Journal Of Indexes: Tails, You Lose

May 14, 2014


Step 2: Benchmark Selection
The second step is to create a “naive” or systematic hedging benchmark index (the benchmark) using a plain-vanilla options strategy to gauge the relative performance of the tail-hedging strategy. In our example, our benchmark is designed as follows:

  • Strategy: Every month, on each listed expiry date, we execute a rolling strategy whereupon we purchase new S&P and EuroStoxx 50 90 percent strike put options with a two-month expiry. At any time, we would therefore have four options in the portfolio with maturities equal to front-month and back-month expiries. All options are let to run until they expire.
  • The notional of the purchased options is equal to one-fourth of the mark-to-market value of the benchmark on that same day in order to match exposures.
  • Performance calculation: The benchmark is calculated in USD. Payoffs or premiums are paid in and out of a synthetic USD cash account earning the federal funds rate.

The simulated history of the benchmark is shown in Figure 4. We also show the cumulative P&L of the S&P 500 Index and the cumulative P&L of the S&P with a one-to-one overlay of the benchmark as a hedge.

Figure 4 demonstrates the conundrum faced by many systematic plain-vanilla hedging strategies:

When a tail event does materialize, such a strategy can successfully cushion the initial blow of a tail event. In our example, for $100 invested in the portfolio in April 2008, the hedging strategy would have saved the investor up to $20 by November 2008. However, if a tail event does not materialize, it also shows how the long-term running cost (the carry) of the strategy may gradually eat up the accrued hedging benefits.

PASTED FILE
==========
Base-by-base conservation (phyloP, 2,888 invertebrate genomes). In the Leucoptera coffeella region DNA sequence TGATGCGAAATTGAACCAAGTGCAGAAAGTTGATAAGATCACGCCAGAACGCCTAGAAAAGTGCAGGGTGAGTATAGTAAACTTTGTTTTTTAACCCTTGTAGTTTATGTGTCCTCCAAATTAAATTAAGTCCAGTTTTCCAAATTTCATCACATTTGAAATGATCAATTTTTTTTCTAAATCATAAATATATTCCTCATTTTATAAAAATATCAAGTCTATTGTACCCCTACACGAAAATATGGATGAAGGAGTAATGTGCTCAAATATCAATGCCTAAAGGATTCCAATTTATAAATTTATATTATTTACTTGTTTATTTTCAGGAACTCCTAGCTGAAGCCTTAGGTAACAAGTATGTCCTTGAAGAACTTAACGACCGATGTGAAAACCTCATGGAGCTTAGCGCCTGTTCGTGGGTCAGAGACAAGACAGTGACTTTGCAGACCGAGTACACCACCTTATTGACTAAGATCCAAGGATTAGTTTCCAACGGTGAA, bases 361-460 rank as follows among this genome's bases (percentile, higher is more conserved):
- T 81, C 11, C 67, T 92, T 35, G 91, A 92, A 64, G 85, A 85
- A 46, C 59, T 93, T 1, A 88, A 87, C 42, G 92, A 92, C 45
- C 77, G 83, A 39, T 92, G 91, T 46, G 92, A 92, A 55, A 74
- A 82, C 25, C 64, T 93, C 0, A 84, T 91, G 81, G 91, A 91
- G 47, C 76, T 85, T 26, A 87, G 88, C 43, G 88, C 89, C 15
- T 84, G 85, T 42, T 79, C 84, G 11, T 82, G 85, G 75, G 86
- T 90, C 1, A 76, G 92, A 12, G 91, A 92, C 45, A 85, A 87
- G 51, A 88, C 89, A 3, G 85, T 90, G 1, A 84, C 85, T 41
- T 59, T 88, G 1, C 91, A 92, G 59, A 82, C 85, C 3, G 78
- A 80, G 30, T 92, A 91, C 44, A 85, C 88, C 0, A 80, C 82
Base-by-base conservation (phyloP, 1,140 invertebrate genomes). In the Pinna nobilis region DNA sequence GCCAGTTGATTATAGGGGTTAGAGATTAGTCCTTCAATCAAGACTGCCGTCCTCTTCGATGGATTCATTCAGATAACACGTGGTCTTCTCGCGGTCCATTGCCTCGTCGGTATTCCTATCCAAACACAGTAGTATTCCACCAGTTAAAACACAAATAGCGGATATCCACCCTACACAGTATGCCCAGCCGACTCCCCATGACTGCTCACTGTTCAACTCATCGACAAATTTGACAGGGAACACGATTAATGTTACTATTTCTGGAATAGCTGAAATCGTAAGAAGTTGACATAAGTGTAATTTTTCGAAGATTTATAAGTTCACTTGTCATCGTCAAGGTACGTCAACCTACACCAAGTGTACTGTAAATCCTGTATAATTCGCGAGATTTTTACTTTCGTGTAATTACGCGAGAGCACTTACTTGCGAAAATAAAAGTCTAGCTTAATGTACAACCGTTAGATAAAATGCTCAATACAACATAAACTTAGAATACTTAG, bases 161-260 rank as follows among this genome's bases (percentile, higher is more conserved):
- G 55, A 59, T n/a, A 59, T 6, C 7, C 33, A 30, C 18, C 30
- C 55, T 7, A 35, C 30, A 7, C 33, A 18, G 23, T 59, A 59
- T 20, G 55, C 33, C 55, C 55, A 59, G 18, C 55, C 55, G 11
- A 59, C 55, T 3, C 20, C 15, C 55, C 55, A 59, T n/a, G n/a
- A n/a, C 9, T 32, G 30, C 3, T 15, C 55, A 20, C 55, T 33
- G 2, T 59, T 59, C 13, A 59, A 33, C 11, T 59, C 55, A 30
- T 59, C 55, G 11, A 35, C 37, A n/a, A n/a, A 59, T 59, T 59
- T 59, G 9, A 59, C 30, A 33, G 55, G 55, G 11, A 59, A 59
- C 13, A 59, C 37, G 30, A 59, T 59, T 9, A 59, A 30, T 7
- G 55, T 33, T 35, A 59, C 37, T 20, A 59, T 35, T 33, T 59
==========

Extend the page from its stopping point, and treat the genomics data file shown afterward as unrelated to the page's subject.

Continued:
Risk Parity

This then illustrates the disadvantage of a static tail-hedge strategy: By systematically investing in the same notional, it tends to be under-invested in the period leading up to the shock, causing the investor to be under-hedged, and it tends to be over-invested immediately after the tail event when the price of options is high and the risks have dissipated, resulting in higher performance drag.

Step 3: Choice Of A Tail-Hedging Strategy
Rather than the benchmark and its short-delta/long-volatility bias, we prefer a cleaner tail-hedging strategy that aims to isolate the volatility component typical of tail events.

The underlying fundamental strategy of the Equity Tail Hedge S&P Index can be broken down into five steps:

  1. The algorithm completes a monthly sale of vanilla ratio-put spreads on the underlying equity index consisting of:
    • short a number of three-month 95 percent puts
    • long a number of three-month 80 percent puts
  2. The quantity of puts is chosen such that each leg generates a profit/loss of 1% of the strategy notional (i.e. 1 percent vega exposure) per point change in the underlying index volatility. The position thus naturally adapts to the prevailing level of equity volatility. Specifically, during times of low volatility, when options’ vega is low, the quantity of options needed to generate 1 volatility point increases, resulting in higher exposure to a tail event before it has happened. Likewise, when a tail event has occurred and equity volatility and options’ vega are high, the quantity of options needed to generate 1 volatility point is lower, and the strategy naturally deleverages itself at each reset. The ratio of 95 percent puts to 80 percent puts has a historical average of 1-to-3.15.
  3. The position is delta-hedged. (Once the directional component of the position is removed via delta-hedging, what remains is pure exposure to volatility at each strike, thus resulting in a long skew exposure.)
  4. The puts are unwound a day before expiration to avoid expiration-day effects and are rolled on a monthly basis.
  5. Any cash balance accrues at the relevant rate.



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